Marshall Burke and David Lobell
Abstract The potential for agricultural systems to adapt to climate change is at once both promising and poorly understood. This chapter reviews possible producer and consumer responses to a changing climate, the ability of these responses to offset otherwise negative impacts on food security, and the role of public and private institutions in investing in adaptation where individual responses are insufficient. Accumulated evidence suggests that wealthier societies and households will be better able to adapt to a changing climate because of their greater availability of alternatives and their ability to take advantage of them. Accordingly, investments that improve options for the poor, such as improved agricultural production technologies, financial instruments, and off-farm income opportunities, will likely be critical for adapting food security to a changing climate.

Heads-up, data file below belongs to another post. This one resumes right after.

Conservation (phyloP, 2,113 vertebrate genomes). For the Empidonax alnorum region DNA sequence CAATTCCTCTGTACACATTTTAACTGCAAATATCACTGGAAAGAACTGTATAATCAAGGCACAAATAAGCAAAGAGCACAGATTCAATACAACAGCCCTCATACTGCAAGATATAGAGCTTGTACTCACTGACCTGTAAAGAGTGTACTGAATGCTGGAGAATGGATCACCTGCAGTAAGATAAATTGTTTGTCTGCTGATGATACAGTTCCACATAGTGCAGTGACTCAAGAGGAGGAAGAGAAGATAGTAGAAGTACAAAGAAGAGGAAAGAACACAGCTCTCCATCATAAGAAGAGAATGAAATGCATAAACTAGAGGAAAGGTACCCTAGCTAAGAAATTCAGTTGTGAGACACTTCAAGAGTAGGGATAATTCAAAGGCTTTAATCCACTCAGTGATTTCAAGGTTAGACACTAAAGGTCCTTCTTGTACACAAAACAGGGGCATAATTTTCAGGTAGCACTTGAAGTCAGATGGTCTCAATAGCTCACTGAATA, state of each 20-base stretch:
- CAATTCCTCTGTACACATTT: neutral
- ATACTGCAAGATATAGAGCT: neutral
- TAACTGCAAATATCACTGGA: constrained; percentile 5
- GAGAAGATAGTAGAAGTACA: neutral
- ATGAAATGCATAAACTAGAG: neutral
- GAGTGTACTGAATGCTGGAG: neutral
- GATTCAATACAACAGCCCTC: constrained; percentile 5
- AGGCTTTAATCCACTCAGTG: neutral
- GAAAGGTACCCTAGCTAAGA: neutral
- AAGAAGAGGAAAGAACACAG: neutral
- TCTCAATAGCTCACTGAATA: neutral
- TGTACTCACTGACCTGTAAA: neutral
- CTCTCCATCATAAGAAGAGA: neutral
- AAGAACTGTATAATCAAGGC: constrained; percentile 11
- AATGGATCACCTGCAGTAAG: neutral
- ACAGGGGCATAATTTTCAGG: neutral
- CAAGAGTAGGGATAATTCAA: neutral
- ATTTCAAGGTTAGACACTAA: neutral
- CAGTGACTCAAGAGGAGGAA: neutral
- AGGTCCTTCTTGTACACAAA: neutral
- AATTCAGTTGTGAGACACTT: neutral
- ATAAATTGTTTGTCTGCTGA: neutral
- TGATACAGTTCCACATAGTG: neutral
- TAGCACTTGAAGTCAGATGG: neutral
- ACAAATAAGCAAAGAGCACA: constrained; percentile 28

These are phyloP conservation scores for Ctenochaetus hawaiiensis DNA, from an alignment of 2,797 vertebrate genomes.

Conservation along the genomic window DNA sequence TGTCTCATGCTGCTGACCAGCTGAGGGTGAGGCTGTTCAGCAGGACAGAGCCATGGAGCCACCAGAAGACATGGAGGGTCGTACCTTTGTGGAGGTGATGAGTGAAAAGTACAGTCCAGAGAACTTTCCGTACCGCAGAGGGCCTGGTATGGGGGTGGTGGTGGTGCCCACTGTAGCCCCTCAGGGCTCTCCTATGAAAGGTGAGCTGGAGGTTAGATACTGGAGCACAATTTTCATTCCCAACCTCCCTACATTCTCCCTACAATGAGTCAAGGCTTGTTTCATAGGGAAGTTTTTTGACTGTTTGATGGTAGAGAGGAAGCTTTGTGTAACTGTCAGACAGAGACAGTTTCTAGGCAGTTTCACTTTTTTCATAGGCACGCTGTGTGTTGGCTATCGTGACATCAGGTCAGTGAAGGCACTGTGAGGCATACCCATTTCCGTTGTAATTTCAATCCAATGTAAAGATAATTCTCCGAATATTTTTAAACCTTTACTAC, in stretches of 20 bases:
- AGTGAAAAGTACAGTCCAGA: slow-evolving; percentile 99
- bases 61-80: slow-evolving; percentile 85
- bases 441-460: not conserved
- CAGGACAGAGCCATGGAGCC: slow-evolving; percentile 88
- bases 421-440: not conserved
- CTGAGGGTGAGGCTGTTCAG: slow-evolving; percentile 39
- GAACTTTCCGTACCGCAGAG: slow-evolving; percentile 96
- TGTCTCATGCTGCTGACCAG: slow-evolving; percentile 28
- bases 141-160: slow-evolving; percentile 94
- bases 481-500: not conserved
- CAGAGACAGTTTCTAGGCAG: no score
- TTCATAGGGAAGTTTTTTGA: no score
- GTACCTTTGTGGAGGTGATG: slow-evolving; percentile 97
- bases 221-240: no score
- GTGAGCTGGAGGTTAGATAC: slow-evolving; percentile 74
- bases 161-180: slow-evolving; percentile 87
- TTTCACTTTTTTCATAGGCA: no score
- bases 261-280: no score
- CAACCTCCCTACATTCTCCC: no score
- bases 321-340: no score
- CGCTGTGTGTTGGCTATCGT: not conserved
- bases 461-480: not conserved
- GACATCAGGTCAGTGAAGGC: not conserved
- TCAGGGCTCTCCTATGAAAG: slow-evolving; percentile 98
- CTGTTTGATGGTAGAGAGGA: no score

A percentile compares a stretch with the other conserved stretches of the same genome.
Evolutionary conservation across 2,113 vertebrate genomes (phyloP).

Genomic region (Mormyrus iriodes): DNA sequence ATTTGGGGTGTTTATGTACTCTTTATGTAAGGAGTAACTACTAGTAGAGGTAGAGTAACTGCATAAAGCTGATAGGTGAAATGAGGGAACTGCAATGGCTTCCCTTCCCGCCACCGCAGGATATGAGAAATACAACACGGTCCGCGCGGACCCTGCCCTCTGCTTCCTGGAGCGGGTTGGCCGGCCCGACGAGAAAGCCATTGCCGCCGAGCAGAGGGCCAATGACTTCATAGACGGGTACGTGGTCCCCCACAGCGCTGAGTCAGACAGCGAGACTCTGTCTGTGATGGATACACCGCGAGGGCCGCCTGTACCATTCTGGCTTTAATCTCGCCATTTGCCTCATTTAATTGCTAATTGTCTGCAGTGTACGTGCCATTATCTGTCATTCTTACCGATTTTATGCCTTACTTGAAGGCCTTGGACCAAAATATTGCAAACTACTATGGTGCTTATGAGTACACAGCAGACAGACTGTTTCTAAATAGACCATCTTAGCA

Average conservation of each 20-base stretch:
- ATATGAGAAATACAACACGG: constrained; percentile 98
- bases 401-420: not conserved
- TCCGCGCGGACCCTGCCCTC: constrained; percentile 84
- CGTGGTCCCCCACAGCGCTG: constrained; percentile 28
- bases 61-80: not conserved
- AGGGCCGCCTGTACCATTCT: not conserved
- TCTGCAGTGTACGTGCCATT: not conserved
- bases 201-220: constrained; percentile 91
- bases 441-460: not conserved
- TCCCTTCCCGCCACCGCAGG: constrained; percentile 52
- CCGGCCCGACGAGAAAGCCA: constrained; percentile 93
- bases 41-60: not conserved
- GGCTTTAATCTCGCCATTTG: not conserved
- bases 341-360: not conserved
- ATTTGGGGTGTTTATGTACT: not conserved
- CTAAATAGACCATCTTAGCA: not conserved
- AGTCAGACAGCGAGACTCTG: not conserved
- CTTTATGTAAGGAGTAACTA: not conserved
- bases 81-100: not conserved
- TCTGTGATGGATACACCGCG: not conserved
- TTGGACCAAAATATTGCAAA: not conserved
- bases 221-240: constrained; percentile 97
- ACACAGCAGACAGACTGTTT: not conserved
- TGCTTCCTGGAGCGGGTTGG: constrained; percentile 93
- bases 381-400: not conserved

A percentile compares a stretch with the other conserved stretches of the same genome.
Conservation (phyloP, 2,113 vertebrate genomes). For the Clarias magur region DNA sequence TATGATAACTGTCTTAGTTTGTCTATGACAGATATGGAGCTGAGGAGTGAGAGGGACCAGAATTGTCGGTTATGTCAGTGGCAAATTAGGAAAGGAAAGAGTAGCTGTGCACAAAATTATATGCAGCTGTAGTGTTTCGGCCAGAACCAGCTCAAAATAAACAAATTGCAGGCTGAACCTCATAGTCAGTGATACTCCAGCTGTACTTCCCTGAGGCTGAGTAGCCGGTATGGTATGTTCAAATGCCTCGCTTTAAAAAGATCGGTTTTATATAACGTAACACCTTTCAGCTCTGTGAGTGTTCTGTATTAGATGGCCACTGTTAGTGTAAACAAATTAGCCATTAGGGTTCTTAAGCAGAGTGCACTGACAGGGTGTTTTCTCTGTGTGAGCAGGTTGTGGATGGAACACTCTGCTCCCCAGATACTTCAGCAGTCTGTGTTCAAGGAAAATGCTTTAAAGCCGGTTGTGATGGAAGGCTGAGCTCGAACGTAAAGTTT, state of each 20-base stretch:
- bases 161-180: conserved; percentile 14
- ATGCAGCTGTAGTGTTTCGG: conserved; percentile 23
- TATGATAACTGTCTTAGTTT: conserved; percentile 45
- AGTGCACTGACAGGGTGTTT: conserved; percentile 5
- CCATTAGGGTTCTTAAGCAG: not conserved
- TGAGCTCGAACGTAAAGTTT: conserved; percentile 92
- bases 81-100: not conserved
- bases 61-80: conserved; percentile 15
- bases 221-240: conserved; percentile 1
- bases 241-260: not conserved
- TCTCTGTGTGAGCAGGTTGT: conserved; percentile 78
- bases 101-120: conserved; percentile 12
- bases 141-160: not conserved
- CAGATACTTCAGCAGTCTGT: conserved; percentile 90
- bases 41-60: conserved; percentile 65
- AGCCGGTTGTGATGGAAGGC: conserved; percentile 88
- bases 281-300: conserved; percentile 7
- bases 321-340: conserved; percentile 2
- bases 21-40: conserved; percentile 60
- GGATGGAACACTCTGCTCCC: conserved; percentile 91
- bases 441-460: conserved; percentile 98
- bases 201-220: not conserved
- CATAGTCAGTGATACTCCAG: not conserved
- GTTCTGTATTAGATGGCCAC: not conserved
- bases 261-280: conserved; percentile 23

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Renewable energy is energy that is generated from sunlight, rain, tides, geothermal heat and wind. These sources are naturally and constantly replenished, which is why they are deemed as renewable. The usage of renewable energy sources is very important when considering the sustainability of the existing energy usage of the world. While there is currently an abundance of non-renewable energy sources, such as nuclear fuels, these energy sources are depleting. In addition to being a non-renewable supply, the non-renewable energy sources release emissions into the air, which has an adverse effect on the environment.